Others have written about James Davison Hunter’s To Change The World, enough so that I almost feel like the late-comer to the party. Let me encourage you, for example, to read through Jay Guin’s analysis of the book.
Still, I feel that Hunter’s subject matter aligns so closely with matters near and dear to my heart (and oft written about in this blog), that I’d like to take some time to look at this book. Today I’ll do a bit of a review, or at least an overview. Later I’ll examine some of the ideas in a closer way.
The full title of the book is To Change The World: The Irony, Tragedy and Possibility of Christianity in the Late Modern World. The title is intended as a bit of irony, mainly because Hunter will argue that Christians can’t change the world without being changed by the world in the process. He contends that the world is changed not only through ideas (worldview) but also through elites, networks, technology, and new institutions. World-changing implies power, power that typically is defined in terms of conquest and domination. When power is seen primarily in terms of political domination, it becomes the opposite of what Christians are called to be.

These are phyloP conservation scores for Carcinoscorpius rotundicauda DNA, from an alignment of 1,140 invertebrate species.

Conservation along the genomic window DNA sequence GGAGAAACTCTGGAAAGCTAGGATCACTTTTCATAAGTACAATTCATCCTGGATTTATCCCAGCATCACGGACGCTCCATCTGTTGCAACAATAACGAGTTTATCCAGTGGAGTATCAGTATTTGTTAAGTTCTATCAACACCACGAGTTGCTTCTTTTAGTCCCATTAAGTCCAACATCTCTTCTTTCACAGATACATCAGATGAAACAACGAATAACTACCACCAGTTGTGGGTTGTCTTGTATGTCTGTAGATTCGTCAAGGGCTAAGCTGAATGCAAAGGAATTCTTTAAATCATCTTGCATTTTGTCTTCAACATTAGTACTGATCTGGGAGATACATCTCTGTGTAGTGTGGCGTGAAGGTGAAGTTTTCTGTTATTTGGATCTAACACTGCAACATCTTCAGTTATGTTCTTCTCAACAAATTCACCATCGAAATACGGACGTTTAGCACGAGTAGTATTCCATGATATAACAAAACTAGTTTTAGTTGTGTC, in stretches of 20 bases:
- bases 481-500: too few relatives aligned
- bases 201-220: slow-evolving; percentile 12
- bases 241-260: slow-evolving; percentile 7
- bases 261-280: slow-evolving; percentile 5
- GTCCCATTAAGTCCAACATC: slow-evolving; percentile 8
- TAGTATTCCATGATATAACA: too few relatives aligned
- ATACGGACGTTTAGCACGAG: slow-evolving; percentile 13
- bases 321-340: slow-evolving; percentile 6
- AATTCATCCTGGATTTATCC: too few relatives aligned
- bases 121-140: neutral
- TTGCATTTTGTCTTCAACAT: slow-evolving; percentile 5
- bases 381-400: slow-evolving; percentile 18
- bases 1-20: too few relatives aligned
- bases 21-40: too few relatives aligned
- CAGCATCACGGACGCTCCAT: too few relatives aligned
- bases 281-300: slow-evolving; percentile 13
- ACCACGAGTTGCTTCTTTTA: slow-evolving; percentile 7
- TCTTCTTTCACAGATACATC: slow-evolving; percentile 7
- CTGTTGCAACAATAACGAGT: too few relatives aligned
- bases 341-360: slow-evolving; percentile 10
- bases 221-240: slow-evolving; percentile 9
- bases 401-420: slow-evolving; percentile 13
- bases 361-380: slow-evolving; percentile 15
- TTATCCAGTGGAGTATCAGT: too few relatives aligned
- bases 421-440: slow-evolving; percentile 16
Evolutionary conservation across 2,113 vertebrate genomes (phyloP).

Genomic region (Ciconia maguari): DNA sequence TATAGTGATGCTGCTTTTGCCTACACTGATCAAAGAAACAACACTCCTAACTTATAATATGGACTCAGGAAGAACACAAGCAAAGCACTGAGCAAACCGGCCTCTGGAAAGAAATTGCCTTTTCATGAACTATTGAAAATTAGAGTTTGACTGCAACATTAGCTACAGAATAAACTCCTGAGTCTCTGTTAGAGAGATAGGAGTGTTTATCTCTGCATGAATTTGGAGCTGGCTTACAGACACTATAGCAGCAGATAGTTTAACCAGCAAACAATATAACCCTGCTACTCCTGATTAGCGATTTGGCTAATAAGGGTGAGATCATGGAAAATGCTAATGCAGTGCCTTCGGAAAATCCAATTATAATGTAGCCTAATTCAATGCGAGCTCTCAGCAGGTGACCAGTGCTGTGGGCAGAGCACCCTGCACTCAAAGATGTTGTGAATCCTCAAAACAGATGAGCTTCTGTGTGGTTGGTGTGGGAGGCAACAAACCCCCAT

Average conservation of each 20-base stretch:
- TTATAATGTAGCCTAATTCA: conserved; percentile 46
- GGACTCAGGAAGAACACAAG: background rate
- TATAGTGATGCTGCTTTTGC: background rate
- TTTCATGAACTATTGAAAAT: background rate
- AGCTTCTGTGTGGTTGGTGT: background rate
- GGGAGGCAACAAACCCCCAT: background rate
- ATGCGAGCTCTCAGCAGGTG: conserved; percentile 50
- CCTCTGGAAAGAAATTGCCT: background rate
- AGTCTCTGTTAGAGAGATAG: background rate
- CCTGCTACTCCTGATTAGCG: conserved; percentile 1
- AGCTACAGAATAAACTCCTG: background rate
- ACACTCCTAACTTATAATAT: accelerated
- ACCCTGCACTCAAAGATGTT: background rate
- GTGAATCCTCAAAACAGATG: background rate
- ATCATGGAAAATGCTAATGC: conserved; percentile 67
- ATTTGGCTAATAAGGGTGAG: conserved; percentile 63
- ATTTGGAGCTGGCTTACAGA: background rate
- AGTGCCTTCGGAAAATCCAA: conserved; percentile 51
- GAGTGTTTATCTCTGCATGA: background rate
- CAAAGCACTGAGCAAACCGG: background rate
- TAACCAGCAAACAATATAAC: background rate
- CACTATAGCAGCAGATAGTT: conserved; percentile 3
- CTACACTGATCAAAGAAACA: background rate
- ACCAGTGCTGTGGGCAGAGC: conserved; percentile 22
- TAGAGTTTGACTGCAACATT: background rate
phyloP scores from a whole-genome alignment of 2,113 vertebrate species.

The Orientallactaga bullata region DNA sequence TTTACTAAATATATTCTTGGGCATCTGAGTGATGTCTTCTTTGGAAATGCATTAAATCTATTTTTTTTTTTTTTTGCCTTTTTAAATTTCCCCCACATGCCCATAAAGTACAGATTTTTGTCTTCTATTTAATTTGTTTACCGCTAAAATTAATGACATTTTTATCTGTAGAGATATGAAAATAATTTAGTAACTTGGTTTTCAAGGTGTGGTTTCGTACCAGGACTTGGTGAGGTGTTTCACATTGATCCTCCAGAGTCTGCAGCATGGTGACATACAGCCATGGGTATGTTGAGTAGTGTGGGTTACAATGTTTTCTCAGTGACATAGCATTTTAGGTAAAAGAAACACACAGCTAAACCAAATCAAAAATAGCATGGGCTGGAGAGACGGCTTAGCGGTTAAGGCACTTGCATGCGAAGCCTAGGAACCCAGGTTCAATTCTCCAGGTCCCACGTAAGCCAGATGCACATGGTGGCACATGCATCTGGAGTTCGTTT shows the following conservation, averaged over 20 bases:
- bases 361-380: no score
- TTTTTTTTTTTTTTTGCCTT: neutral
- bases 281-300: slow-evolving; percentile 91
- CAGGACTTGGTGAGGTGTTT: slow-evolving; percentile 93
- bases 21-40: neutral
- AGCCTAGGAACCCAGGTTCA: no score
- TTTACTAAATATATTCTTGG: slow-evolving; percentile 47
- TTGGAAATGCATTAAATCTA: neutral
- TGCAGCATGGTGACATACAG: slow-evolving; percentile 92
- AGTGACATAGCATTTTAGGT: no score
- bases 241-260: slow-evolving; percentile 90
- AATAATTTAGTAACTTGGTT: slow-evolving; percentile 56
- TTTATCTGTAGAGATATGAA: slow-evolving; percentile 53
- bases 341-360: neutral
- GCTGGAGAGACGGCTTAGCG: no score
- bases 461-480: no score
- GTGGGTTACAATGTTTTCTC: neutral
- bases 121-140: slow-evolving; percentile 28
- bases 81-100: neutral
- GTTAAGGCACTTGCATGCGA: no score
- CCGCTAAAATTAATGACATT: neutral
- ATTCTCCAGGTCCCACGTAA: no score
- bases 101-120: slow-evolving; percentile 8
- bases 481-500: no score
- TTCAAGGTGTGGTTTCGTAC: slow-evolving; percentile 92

Hunter analyzes three types of Christian politics: the Christian right, the Christian left and the neo-Anabaptists. He calls these views toward culture, respectively, “defensive against,” “relevance to,” and “purity from.” He sees these groups as utilizing ineffective means for engaging culture.
Hunter argues that the principal issues to be addressed are difference and dissolution: how do we relate to a world that is not our world and how do we deal with the “deconstruction of the most basic assumptions about reality.” (p. 205) The solution that Hunter proposes is “faithful presence.” Using Jeremiah 29:4-7 as his textual base, Hunter says that Christians should maintain their distinctiveness but do it in a way that serves the common good. He observes,
“In short, commitment to the new city commons is a commitment of the community of faith to the highest ideals and practices of human flourishing in a pluralistic world.” (p. 279)
In the end, Hunter says that Christians shouldn’t worry about changing the world, because the world, and history, cannot be controlled and managed. He states,
“To be sure, Christianity is not, first and foremost, about establishing righteousness or creating good values or securing justice or making peace in the world. … But for Christians, these are all secondary to the primary good of God himself and the primary task of worshipping him and honoring him in all they do.” (pp.285-286)
Hunter says that Christians won’t create a perfect world, but will help to make the world a little bit better.
Chapter abstracts of the book can be found on Hunter’s website.